Many people in my life, including me, are dealing with inner weariness. I’ve lost count of how many times I’ve heard (or said!). “I’m all done”. Tired of navigating the confusion around us. Worried about what “might happened”. Nervous to go out and be around people. Maybe you’ve hit your saturation point as well. You are in good company.
As I have been focussing on exploring our identity in Christ, I have been looking for a remedy to my weariness. John 15:9 caught my attention and caused me to pause and ponder its’ truth.
“I love each of you with the same love that the Father loves me. You must continually let my love nourish your hearts.”
LET my love nourish your hearts.
We have all we need, when we can stop and LET Jesus nourish our hearts. He gives us what we really need, and what those around us need as well. Love.
To approach the throne of God requires a brave level of humility. To admit we are powerless over sin. To expose our hearts. To bow our heads. To stand still before our God.
Maybe we avoid approaching God’s throne because of how we have been treated by other people. Maybe we were judged harshly by others. Maybe we have been shamed and ridiculed by those we trusted. Why would we go to God, who is more powerful, would we receive harsher treatment?
But when we do find our way to the throne, we are welcomed by grace. We are accepted for who we are. God is not surprised. We can bravely open our hearts to Him, find forgiveness and the help we need.
I believe that the most important transactions of our lives happen here, at the throne of God. When we come as we are. We will find the help that we need. Sin will lose its power. Our broken hearts will be repaired. Our souls will be restored. He will make all things new.
The verse, Roman 8: 1, had a powerful impact on our lives in 2015. In August of that year, our nephew, Jon, was hanging out with us for the day. He was living with the complications of heart failure, struggling to find the right blend of medication to live outside the hospital.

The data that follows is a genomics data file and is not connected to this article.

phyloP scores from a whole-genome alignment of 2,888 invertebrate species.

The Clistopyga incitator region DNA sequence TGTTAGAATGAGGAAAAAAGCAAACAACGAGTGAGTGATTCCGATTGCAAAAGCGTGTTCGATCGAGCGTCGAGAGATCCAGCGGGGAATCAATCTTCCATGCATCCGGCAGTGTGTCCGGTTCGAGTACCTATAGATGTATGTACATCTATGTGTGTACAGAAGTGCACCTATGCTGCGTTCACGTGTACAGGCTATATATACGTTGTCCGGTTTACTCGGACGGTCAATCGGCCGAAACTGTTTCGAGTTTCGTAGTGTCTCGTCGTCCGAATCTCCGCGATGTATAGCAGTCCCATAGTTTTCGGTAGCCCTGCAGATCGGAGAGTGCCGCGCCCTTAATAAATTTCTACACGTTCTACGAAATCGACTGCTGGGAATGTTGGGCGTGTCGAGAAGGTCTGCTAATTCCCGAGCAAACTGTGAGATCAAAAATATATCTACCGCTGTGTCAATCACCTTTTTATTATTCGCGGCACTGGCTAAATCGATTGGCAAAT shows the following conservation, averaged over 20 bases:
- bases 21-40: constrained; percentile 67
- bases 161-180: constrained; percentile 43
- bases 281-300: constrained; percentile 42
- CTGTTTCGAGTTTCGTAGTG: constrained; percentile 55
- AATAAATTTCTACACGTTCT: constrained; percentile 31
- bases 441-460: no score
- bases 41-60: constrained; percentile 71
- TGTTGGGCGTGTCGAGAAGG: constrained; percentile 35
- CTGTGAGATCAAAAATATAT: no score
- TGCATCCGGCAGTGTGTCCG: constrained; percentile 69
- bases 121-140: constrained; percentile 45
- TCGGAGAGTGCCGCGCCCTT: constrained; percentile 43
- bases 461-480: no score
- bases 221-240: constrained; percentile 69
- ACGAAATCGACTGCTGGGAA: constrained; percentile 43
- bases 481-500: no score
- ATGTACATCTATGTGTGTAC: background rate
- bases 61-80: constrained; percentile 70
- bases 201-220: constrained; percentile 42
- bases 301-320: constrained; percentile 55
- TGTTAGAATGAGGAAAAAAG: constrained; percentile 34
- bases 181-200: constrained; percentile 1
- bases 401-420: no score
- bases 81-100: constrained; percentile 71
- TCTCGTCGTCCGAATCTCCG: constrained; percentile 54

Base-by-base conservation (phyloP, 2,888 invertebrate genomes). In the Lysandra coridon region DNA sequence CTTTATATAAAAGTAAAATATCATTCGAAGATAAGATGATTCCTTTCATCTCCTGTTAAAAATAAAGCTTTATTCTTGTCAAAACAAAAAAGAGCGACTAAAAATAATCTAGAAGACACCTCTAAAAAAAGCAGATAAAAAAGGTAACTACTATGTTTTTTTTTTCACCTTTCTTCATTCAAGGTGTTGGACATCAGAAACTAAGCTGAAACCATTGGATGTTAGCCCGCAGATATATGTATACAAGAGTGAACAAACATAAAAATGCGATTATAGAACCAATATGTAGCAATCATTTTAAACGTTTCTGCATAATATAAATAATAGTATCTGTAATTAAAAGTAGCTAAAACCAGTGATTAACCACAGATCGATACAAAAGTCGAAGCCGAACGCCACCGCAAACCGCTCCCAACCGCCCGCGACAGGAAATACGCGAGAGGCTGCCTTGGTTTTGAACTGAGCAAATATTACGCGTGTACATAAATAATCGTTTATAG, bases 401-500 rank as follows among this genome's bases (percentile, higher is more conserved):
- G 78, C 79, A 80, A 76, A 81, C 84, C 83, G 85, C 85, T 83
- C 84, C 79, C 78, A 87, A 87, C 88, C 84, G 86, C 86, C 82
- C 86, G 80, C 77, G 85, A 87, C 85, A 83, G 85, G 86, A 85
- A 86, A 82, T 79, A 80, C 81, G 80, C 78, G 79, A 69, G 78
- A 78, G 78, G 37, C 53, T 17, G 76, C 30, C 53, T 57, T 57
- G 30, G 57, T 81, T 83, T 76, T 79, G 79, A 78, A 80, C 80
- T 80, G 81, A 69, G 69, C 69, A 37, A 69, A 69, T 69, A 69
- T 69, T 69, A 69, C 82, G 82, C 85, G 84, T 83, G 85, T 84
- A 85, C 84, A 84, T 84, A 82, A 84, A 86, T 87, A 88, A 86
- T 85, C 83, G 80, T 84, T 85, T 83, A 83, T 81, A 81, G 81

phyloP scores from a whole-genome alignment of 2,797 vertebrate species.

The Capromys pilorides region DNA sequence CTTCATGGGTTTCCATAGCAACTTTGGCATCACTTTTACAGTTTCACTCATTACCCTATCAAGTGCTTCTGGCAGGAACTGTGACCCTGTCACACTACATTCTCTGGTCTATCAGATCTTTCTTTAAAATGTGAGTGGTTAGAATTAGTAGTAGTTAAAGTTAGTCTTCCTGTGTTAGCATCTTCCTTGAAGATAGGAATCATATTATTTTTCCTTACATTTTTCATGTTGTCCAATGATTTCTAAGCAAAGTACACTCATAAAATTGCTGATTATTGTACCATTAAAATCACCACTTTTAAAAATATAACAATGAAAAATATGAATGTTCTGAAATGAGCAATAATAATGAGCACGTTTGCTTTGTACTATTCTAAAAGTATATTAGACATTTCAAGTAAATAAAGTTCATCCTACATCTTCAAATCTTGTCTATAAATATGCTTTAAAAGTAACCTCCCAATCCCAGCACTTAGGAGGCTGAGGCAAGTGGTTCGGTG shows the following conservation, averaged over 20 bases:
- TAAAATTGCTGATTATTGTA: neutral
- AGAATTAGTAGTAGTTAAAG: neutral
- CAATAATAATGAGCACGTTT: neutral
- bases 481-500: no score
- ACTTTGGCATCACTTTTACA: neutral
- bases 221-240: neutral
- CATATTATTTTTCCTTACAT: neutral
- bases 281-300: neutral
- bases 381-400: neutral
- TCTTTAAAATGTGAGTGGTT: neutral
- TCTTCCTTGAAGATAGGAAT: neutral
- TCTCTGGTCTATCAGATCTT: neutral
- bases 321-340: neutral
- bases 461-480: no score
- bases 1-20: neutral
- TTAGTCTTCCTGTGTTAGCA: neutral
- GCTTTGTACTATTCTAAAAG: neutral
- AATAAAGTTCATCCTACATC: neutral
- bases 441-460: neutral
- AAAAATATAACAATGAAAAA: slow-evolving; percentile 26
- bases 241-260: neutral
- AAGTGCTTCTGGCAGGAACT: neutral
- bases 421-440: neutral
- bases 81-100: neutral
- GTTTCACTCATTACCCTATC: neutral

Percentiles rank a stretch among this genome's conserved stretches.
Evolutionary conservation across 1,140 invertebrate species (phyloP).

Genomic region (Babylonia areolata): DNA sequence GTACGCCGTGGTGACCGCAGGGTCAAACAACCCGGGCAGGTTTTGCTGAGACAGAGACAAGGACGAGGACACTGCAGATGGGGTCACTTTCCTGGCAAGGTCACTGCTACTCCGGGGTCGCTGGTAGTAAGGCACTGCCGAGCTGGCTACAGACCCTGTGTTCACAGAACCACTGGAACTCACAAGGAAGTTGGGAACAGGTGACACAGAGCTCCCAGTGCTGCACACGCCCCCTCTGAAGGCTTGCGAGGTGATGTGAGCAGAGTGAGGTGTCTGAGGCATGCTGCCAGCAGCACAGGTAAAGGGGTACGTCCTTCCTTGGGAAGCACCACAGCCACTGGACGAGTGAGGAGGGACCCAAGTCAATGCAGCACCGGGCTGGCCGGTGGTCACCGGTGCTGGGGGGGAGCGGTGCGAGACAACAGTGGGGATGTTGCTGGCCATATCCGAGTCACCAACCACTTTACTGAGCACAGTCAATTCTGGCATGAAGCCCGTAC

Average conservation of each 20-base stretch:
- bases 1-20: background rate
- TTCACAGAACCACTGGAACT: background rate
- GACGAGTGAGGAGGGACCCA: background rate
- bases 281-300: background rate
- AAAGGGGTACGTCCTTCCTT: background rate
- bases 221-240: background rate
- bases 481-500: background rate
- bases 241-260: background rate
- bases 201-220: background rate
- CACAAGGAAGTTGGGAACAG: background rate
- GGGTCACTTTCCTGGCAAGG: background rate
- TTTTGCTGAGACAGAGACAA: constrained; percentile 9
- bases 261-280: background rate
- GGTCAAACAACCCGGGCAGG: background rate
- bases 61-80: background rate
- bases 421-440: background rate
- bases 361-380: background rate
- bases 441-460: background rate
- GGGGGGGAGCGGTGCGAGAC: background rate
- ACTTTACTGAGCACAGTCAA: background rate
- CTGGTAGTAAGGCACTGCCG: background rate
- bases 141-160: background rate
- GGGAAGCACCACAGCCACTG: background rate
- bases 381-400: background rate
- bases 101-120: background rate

He attended church with us, on and off for many years and we frequently spoke together of Jesus and our Christian walk. On this day, he was expressing the desire to hear from God and wasn’t sure he was hearing anything. We talked through different ways we believe we hear from God and then we put God on the spot. We gave Jon a list of bible verses that outline our identity in Christ. We asked him to read through it to see if one verse popped out at him – as if God was highlighting it for him. He picked Romans 8:1.
My husband grabbed some bibles and together they read through Romans 8, studying the meaning of this verse. Then we prayed it over Jon. Before he left that day,, I wrote the verse on a slip of paper for him and he tucked it in his wallet.
A few weeks later, Jon was back in the hospital. During his stay, a chaplain came to visit him. During their discussion the chaplain said he felt lead to share a verse with Jon. He read Romans 8: 1. Jon smiled and said, “you’re not going to believe this”. He reached into his wallet to retrieve the verse. God was so faithful to continue to emphasize for Jon, in his final days, that he was free from condemnation, in Christ his sins were forgiven. Jon died in November.
We are comforted, through this verse, to know that Jon is with Jesus in heaven today. ❤️
Before entering a gathering of people, my husband often looks at me and says. “Whatever happens in there, we have a better chance of surviving if we stick together.” He loves to quote his favorite movies and I believe this quote comes from Gladiator. I often told my boys to stick together as they were leaving our house. I knew that together they were both clever enough to solve any problem they may face, but apart, they may not be as strong.